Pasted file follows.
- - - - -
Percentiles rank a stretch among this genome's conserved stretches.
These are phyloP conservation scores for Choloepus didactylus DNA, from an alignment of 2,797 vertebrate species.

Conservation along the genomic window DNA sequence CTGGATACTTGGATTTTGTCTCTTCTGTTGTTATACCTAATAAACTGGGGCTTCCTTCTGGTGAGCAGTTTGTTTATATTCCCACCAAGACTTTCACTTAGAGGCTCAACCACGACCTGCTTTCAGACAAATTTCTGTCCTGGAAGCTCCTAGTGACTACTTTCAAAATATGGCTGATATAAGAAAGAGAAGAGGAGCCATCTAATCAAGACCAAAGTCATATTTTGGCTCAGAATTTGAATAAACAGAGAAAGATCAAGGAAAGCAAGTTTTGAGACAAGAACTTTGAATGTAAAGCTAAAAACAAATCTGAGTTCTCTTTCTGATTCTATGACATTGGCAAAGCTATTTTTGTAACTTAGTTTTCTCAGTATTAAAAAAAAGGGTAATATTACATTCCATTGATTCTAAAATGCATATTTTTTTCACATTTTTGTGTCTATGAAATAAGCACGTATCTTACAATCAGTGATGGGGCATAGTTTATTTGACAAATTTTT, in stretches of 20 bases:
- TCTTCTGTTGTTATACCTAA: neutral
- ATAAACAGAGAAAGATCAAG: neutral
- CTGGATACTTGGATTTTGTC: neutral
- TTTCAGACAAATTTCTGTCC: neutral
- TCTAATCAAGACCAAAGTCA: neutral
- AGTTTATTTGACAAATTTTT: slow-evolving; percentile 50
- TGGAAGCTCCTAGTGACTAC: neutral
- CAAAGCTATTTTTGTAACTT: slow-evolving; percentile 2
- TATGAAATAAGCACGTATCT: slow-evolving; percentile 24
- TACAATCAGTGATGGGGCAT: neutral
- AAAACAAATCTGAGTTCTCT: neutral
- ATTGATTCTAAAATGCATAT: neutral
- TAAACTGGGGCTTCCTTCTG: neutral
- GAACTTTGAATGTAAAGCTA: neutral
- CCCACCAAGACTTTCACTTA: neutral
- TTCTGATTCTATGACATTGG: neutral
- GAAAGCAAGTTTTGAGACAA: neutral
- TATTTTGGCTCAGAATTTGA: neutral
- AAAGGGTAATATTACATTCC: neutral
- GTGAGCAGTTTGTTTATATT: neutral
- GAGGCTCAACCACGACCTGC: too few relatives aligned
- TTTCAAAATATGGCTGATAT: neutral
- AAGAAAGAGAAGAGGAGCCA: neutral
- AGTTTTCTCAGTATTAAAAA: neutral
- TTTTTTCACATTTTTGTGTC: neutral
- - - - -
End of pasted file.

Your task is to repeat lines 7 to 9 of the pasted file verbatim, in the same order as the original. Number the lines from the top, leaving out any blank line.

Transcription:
- TTTCAGACAAATTTCTGTCC: neutral
- TCTAATCAAGACCAAAGTCA: neutral
- AGTTTATTTGACAAATTTTT: slow-evolving; percentile 50